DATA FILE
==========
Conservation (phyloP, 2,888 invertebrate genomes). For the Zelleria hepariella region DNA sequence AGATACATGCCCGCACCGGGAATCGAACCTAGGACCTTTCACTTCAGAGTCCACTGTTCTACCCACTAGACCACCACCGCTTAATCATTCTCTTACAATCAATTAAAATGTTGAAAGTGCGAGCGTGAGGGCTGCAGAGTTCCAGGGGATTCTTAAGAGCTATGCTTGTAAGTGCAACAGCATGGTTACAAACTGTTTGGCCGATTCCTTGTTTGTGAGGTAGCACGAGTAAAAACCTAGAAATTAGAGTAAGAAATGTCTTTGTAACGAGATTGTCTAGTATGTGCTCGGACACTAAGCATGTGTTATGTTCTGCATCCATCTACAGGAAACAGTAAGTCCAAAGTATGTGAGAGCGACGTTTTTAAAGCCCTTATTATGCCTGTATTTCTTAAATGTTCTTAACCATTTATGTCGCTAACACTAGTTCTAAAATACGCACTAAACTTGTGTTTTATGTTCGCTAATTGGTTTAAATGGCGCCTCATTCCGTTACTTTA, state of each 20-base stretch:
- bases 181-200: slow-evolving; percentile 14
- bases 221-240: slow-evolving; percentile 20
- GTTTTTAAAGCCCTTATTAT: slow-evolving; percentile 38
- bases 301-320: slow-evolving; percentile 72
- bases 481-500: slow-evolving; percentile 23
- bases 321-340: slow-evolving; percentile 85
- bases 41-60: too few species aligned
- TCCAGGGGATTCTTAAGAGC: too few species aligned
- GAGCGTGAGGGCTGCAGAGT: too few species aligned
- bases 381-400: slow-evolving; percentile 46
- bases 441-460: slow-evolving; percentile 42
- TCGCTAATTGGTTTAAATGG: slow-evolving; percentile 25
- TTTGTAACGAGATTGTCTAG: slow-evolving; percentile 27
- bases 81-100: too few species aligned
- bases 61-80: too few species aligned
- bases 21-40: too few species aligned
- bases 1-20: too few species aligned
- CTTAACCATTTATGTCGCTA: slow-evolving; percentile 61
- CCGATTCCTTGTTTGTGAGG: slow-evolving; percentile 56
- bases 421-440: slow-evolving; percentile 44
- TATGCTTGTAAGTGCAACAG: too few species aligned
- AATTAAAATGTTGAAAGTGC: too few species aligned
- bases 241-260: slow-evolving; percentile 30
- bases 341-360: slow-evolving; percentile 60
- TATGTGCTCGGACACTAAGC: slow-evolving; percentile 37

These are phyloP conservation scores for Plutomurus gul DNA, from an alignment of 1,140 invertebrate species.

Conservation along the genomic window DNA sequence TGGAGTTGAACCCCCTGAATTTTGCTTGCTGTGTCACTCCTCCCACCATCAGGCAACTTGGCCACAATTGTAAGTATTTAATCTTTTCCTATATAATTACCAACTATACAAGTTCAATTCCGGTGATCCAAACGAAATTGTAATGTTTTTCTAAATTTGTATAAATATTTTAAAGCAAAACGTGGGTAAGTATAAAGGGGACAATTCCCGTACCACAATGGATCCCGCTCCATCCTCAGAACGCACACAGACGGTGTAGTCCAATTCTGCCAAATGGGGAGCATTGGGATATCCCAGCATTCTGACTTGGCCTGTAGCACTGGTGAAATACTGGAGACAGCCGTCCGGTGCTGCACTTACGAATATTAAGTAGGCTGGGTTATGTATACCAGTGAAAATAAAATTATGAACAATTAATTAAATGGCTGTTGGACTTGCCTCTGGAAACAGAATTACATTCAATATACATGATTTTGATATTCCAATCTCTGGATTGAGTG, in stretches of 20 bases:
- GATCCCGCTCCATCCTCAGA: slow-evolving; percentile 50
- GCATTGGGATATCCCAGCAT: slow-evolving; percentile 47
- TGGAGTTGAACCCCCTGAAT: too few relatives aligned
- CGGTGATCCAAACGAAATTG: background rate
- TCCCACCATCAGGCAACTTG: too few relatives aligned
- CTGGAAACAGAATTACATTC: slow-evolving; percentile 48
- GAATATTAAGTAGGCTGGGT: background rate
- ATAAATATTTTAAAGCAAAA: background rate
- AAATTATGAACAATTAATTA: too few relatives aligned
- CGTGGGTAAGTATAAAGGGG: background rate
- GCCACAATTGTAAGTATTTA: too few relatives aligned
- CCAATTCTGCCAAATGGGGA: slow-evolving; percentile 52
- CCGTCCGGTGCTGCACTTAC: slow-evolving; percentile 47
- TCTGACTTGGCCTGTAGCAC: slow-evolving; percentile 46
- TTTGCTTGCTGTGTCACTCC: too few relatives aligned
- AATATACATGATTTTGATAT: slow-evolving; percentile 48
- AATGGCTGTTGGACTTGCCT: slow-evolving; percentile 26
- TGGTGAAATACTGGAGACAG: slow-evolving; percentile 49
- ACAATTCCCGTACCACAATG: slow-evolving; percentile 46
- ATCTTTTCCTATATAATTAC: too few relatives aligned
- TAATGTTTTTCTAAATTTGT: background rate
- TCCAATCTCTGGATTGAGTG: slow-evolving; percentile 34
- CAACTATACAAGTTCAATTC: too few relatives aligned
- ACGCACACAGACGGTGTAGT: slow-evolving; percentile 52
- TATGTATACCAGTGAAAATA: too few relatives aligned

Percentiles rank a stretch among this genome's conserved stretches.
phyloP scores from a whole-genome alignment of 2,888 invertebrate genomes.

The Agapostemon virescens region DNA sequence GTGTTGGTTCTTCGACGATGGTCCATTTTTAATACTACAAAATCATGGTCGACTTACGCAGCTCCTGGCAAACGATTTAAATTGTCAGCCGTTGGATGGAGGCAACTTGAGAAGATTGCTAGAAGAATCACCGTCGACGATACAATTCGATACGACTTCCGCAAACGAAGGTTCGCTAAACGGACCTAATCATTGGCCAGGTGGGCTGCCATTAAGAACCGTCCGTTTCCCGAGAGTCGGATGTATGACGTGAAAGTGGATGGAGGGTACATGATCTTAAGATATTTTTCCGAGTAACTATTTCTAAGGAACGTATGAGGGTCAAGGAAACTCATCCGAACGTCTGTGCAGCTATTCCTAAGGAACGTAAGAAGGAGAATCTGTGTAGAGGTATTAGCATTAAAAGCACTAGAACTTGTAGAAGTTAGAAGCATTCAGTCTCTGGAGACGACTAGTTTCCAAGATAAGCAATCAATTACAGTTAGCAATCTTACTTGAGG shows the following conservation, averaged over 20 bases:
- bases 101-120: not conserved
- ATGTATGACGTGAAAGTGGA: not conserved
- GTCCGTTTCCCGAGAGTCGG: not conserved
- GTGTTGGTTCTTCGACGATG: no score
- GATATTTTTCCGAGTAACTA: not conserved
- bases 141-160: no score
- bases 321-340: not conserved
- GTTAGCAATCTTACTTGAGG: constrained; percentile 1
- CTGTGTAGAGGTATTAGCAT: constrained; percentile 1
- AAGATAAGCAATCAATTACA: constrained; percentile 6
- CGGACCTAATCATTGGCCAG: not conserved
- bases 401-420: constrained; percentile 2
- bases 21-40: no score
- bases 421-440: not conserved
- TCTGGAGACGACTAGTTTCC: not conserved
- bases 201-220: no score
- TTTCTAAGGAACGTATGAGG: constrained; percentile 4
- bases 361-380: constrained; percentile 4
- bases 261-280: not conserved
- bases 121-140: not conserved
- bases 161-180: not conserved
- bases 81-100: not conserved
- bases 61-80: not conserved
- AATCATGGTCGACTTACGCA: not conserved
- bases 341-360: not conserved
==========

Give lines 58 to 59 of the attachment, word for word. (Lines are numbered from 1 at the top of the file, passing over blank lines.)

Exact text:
- ATGTATGACGTGAAAGTGGA: not conserved
- GTCCGTTTCCCGAGAGTCGG: not conserved